Researchers from the University of California have been working on a project to build a system for autonomous irrigation since 2016, Called Rapid (Robot-Assisted Precision Irrigation Delivery) and hope to have it in use on a farm by summer 2020. The system uses water emitters attached to holes in irrigation lines between crops which control the amount of water discharged, while a small autonomous robot monitors the whole process.
As agricultural irrigation consumes 70% of the world's freshwater, this project will address one of the most pressing needs in environmental sustainability. Emerging sensing technologies such as UAVs equipped with heterogeneous sensors can provide farmers with detailed maps of water use and ground conditions. However, closing the sensing-actuation loop to adjust irrigation at the plant level remains an unsolved challenge. Some proposed solutions rely on networks of motorized wireless actuators that are costly and prone to failure in field conditions. This goal of this project is to investigate an alternative approach dubbed, RAPID-Robot-Assisted Precision Irrigation Delivery.
RAPID is a co-robotic system where a team of humans and robots move through the fields to adjust low-cost adjustable drip irrigation emitters at the plant level. RAPID will be designed for cost-conscious farm managers to be retrofit to existing irrigation systems and incrementally expanded to increase irrigation precision and plant yield, reduce water usage, and with robots, permit thousands of emitters to be incrementally adjusted.
The project will involve the design, development, and evaluation of a series of prototypes of low-cost, robust co-robotic systems compatible with existing drip irrigation infrastructure in vineyards and orchards. The project will build on prior work in irrigation modeling and develop feedback algorithms compatible with available sensing technologies using diffusion models to optimize desired emitter settings. The project will also extend results in Orienteering Planning to advise humans and guide robots about when, where, and how to act to achieve desired field conditions at the plant level. Field evaluations will be performed with farm managers and growers in the wine producing regions of California (Central Valley, Napa, Sonoma, and Mendocino counties).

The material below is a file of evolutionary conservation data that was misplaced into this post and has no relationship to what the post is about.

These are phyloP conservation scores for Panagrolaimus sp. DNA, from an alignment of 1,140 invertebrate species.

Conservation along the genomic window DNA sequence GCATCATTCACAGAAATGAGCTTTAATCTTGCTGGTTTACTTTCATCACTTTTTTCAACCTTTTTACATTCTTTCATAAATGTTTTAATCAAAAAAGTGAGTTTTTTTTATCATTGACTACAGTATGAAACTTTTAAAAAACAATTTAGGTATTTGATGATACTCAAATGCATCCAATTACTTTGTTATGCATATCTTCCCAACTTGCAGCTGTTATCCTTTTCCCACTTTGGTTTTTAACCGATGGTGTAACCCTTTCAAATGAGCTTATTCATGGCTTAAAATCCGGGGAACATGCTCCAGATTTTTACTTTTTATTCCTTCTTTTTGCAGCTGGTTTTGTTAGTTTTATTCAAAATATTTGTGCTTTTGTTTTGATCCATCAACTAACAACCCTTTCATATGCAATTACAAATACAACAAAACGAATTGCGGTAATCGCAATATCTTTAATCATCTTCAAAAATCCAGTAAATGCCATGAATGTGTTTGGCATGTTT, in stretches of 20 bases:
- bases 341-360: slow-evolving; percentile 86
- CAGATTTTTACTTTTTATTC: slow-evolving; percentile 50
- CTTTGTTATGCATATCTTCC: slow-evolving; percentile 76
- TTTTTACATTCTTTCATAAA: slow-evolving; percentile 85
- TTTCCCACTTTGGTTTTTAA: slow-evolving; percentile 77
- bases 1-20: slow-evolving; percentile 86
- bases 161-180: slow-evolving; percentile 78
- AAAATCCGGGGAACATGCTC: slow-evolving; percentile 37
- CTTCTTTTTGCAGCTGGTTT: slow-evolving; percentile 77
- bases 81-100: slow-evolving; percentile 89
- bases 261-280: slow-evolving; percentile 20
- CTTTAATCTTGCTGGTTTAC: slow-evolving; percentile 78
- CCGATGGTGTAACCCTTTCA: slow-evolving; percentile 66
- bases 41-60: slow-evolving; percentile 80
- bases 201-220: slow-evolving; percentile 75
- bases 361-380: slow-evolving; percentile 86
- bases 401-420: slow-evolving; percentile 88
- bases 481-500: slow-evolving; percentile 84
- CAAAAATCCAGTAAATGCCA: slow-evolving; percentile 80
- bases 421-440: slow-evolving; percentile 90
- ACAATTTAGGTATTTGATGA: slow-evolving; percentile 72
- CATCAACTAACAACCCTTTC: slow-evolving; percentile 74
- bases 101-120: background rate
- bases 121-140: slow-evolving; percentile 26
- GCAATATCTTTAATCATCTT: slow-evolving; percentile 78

This project will develop the scientific foundations for a co-robotic approach to precision agriculture, including new models, designs, metrics, algorithms, and experimental data that will be published and openly shared. The project will build on the combined expertise of an interdisciplinary team including experts in robot agriculture, planning, control, minimal design, robust manipulation, and water management.
The RAPID co-robotic system has potential to significantly reduce water consumption globally and in the US, while increasing crop yield, quality, and uniformity, and exploring new opportunities for the US farm equipment industry. This project will support under-represented minority graduate and undergraduate students, drawing on resources at UC Merced, a federally recognized Hispanic-Serving institution. Because of the unprecedented drought in the Southwest United States in recent years, there is great regional interest in water conservation. The project will also engage the public and K-12 students in this research through public curricula, lectures, summer research opportunities, and an open design competition.